All Biomedical postdocs come to work with an elected mentor on a specific problem in order to become experts in their chosen field. However, the BPP Advisory Committee has identified Core and Optional Elements that should be incorporated into the postdoctoral training experience if these individuals are to be successfully prepared for their career. Core Elements are restricted to mandatory training sessions (e.g., Bioethics, radiation safety and chemical hygiene training) and elements deemed “essential” to all postdoctoral training. Current NRSA guidelines stipulate that Responsible Conduct of Research training is mandatory for all postdoctoral trainees and the University also requires safety related training. In addition, the Advisory Committee recommended that it was essential that all postdocs give a public seminar on the research they have performed and develop competency in scientific writing. Public speaking and writing skills are fundamental to being a successful scientist. Postdocs deficient in these skills should be encouraged to take the optional elements of the program (see below). A list of the core elements recommended by the BPP Advisory Committee and accepted by BPP is given below.
- Bioethics Training
- Chemical Hygiene, Environmental Health and Radiation Safety Training
- Research Animal Policies, Practices, and Procedures Training
- Human Subject Research Training
- Public Seminar on Research
- Competency in Scientific Writing
- Regular Attendance at Seminars
Optional elements recommended by the BPP Advisory Committee include participation in research success skills training, continuing education opportunities, career guidance programs, and career development opportunities. Participation in these elements requires time outside the laboratory and it is the responsibility of the postdoc to schedule this time with their mentor. It is the responsibility of the mentor to provide appropriate time for the postdoc to attend these sessions provided that the postdoc is meeting his or her research obligations to the laboratory. The GREAT report, and a number of our own postdocs, emphasized that these opportunities are expected by postdocs in lieu of compensation.
The BPP Advisory Committee identified specific research skills as parts of a key skill set for succeeding in an independent research career. These “Research Success” skills include how to write a scientific article and grant, how to handle peer review, and how to establish and manage a laboratory including its finances and resources. Continuing education involves participation in course work that will complement the research experience of the postdoc, participation and presenting at scientific conferences or training in specialized techniques not offered by the mentor’s laboratory. While the advisory committee strongly recommends that proper career guidance be given to postdocs, the mentor may be unable to provide this guidance if the career path chosen is outside the traditional academic route. Because of this need the BPP has established a formal relationship with the University’s Career Services Office. The Advisory Committee has recommended that the Career Workshop Series and seminars offered by Career Services be optional elements of the training program.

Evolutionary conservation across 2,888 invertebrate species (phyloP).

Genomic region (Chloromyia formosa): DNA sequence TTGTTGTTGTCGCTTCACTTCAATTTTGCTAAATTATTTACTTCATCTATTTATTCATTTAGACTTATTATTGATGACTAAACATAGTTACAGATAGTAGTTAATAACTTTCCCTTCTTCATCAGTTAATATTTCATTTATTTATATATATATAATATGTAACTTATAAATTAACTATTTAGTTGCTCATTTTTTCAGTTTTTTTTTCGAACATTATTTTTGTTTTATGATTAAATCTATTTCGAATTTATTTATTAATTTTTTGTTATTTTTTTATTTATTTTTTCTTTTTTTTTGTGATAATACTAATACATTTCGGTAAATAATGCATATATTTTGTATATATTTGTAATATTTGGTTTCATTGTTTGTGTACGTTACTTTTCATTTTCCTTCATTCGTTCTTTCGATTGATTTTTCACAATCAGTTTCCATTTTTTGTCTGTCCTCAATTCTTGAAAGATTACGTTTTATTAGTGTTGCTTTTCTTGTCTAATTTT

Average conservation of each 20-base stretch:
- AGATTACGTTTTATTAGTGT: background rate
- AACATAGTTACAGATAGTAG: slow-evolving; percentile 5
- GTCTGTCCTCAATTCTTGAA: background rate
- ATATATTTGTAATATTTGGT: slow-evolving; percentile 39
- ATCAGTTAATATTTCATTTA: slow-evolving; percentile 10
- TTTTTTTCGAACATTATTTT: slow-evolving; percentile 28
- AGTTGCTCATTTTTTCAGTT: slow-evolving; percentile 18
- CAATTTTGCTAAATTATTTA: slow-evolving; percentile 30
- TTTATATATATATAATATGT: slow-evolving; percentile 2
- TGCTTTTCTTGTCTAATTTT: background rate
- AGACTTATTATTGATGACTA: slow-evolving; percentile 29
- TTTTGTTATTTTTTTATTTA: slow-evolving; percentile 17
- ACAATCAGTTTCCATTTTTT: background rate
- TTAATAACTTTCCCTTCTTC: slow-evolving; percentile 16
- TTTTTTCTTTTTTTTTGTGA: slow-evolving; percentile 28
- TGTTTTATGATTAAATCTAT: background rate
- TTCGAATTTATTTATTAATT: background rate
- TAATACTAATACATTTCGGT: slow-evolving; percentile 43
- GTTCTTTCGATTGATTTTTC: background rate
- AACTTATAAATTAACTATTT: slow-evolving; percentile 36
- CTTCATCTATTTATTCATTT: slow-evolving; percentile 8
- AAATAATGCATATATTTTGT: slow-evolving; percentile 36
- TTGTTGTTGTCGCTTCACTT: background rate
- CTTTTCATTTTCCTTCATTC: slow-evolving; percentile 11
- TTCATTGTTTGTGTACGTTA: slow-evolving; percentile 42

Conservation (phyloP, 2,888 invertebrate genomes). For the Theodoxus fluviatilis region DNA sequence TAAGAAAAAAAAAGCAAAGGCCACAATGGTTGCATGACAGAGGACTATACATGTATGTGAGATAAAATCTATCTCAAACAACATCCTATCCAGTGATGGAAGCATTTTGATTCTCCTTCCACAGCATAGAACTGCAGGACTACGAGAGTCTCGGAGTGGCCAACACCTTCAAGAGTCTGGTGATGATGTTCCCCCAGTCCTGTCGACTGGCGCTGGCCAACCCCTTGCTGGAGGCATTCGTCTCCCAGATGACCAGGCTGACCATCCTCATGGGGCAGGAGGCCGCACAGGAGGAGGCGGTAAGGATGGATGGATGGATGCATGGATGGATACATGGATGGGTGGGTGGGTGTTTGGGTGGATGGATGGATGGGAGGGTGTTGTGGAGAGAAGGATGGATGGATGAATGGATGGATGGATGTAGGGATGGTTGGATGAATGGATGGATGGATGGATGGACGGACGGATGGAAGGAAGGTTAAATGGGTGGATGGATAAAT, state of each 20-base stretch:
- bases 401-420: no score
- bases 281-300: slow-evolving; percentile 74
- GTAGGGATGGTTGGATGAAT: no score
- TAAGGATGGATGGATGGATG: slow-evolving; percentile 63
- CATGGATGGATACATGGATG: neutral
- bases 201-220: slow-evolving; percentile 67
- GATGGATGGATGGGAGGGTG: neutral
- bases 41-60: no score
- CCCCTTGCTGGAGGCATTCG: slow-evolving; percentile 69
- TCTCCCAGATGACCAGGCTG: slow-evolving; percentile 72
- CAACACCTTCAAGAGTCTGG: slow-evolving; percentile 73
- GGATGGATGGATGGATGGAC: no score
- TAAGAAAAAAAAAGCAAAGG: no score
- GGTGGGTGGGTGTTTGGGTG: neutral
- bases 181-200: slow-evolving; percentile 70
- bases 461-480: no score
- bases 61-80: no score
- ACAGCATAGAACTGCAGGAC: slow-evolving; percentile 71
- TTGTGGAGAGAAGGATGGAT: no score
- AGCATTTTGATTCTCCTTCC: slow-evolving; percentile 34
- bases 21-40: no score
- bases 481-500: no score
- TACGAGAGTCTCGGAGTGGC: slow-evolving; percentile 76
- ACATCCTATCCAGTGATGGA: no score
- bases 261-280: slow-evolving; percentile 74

The AAU Report, NRC report and AAAS statistics validate the fact that only a small percentage of postdocs obtain tenure track faculty positions. These career trends indicate that additional career development opportunities should be provided to prepare postdocs who elect to follow other career objectives. Depending on an individual’s career goals, temporary, part-time, internships or apprenticeships in business management, intellectual property, scientific writing, or science teaching may be appropriate. There is also a need to create and identify awards which provide stipend and tuition for postdocs to pursue other advanced degrees e.g., M.BA or M.Ed. in order to prepare them for careers in business or science education respectively.
A list of the Optional Elements recommended by the BPP Advisory Committee and accepted by BPP is given below.
1. Research Success SkillsPeer Review
Grant Writing/Obtaining Grant Funding
Establishing/Managing a Lab
2. Continuing EducationCoursework
Specialized Technique Training
3. Career Guidance
Career Advising and Programming
Biomedical Career Fair
4. Career Development Opportunities (i.e. Internships in technology transfer, business planning, Bioethics, Teaching etc.)